Tuesday, October 28, 2014

Maryborough, Queensland

Photo with Mary Poppins

The only thing we knew about Maryborough before we came here was that it was a long way up a river and it is where the lady that wrote Mary Poppins was born and lived.  We called the Mary River Marina and fortunately they had a mooring that had just opened up or we wouldn't have risked anchoring in the strong reversing tidal currents.  Not a bad price either ($105/week).
River mooring, taken from Queens Park

The trip up the river took 4 hours from the Sandy Straits.  We ran aground once and almost hit 2 other times.  The river has silted in from the agricultural runoff and major floods over the past 3 years.  There is almost no visibility due to the muddiness.  It is impossible to see the shifting uncharted sandbars.  Even when you are stuck on one.  Fortunately the diesel engines were able to back us off against the current.  I would much rather hit a mud bank than a coral head.
The Post Office Pub
As it turns out, Maryborough has a rich history, was a major port of entry in the mid 1800's and was slated to be the capital of Queensland.  Gold was discovered in the 1870's near here and gold fever added to the population growth. 
Inside the Post Office

The architecture in the town is some of the nicest we have seen in Oz.  The Historic District on Wharf Street has been kept to original appearance.

The Mary River has had some huge summer floods that put most of the waterfront underwater.  There were 2 in 2012 that were around 35 feet above normal river level which wreaked havoc on the marina.  The boats in the boatyards all floated away and the floating docks went higher than the pilings and were washed away.  The residents seem to take it all in stride and the boaters all keep a good eye on the weather when it starts to rain.

A 6 month old orphan Swamp Wallabee. His mum was killed by a car but he survived
We went to yet another wildlife sanctuary outside of town.  Like we haven't seen enough kangaroos.  This one had more birds than the others and the roos were plentiful.


The usual suspects, at the daily marina Happy Hour
This was a great place to explore and wait out the strong SE winds.  It looks like north winds are coming and we need to get back out to the Great Sandy Straits in position for a run south.

Check out that baby catamaran.  A guy actually lives on it.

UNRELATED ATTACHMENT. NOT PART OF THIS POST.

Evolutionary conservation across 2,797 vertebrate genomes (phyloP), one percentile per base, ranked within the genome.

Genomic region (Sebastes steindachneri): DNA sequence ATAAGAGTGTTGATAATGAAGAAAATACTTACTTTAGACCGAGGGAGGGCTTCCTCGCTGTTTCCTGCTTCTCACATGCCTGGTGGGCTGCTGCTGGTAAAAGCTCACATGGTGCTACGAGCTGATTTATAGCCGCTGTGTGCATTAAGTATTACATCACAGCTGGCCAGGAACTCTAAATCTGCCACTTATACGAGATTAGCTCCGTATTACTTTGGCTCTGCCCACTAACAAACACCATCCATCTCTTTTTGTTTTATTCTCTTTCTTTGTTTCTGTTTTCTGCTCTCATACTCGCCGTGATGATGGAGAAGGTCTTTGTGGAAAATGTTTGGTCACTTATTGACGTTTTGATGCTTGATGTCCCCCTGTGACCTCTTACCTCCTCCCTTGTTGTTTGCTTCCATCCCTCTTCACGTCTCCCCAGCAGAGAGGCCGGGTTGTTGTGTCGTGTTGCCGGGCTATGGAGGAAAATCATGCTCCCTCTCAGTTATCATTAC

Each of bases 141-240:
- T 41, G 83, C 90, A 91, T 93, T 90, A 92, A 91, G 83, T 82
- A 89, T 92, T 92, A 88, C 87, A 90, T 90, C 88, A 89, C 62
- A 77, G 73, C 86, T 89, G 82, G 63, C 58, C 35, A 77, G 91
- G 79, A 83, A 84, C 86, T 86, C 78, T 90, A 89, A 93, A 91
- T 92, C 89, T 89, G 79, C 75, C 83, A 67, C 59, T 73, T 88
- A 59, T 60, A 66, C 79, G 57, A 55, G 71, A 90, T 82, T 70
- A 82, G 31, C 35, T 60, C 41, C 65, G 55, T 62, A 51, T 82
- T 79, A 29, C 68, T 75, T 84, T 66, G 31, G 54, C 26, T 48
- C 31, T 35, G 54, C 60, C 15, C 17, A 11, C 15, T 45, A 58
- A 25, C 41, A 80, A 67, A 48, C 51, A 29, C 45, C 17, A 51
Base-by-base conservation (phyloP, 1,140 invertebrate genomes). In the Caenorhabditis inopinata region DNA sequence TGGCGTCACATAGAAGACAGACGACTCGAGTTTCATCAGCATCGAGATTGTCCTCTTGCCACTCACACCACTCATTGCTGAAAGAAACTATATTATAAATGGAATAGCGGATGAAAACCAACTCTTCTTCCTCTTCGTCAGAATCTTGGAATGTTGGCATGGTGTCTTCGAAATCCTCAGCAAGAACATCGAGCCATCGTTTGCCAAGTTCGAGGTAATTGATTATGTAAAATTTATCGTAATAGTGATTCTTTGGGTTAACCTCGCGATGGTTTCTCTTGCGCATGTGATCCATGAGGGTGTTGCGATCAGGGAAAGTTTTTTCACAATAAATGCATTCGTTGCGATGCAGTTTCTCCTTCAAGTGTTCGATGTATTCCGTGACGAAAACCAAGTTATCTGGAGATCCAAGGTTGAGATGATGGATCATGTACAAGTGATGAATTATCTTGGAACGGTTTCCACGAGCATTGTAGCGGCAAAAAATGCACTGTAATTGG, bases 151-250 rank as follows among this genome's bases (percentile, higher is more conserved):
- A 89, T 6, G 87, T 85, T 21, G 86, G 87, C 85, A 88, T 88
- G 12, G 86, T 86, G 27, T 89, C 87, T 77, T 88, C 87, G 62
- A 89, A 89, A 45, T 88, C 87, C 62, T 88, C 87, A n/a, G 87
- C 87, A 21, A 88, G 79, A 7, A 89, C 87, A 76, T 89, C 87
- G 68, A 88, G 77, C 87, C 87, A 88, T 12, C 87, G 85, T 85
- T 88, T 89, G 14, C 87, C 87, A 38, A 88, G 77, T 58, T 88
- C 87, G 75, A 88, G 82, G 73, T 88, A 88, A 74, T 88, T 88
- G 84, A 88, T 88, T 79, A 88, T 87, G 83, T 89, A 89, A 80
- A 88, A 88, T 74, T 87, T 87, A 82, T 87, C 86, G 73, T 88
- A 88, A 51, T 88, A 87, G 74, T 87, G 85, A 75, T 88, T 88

Monday, October 20, 2014

Up to Townsville and Trying to Get South

We came north to Townsville to find our friends on ZENITUDE and go exploring the Barrier Reef.  We thought there would be more time to spend here and more calmer days to anchor out at the reef but the wind was blowing strong.  Oscar had water pump problems with his dinghy engine so we fixed that but he had to take the ferry to Townsville twice to get parts.  This delayed us to the point that if we took the next calm period, we would not be able to head back to the Whitsundays for at least 2 more weeks.   

Booker, Jane, and Phil
We went in to the Nelly Bay Marina for 5 days to get away from the rolling swell in Horseshoe.  The days were spent hauling diesel from the petrol station, grocery shopping, washing the boat, and doing preventative maintenance.  We met some backpackers, Phil and Jane, partied, and spent some time walking about.

The top of a Stepping Stone

We used the north wind and had a nice 24 hour trip down to Bait Reef.  We sailed the entire time except for 5 hours when it got calm. 

The reef was really nice.  The Stepping Stones are a row of maybe 10 giant flat topped coral heads about 50 feet high and 20 feet in diameter.  The coral was beautiful, the water crystal clear, and heaps of fish.  We were using a Marine Park mooring so as to not destroy the coral.  One sweep of our anchor chain across the bottom can wipe out a thousand years of coral growth in a minute.
Our fish friend. He let us touch him. No worries.

We left the following day and went to Whitehaven Bay.  The last place on our checklist of anchorages in the Whitsundays.  The beach was beautiful white sand but very crowded with tourist boats during the day.

The plan was to start south when the winds would allow.  The normal wind pattern has been to have 3-4 hours of calm in the morning that we could use to motor to the next place.  We were passing Burning Point on Shaw Island and got a call on the radio from our friends, Terry and Elaine, on Virgos Child.  They were anchored there with Colin and Sjani on Shikama.  We dropped anchor next to them and ended up spending the next 2 weeks with them there and in the Mackay Marina.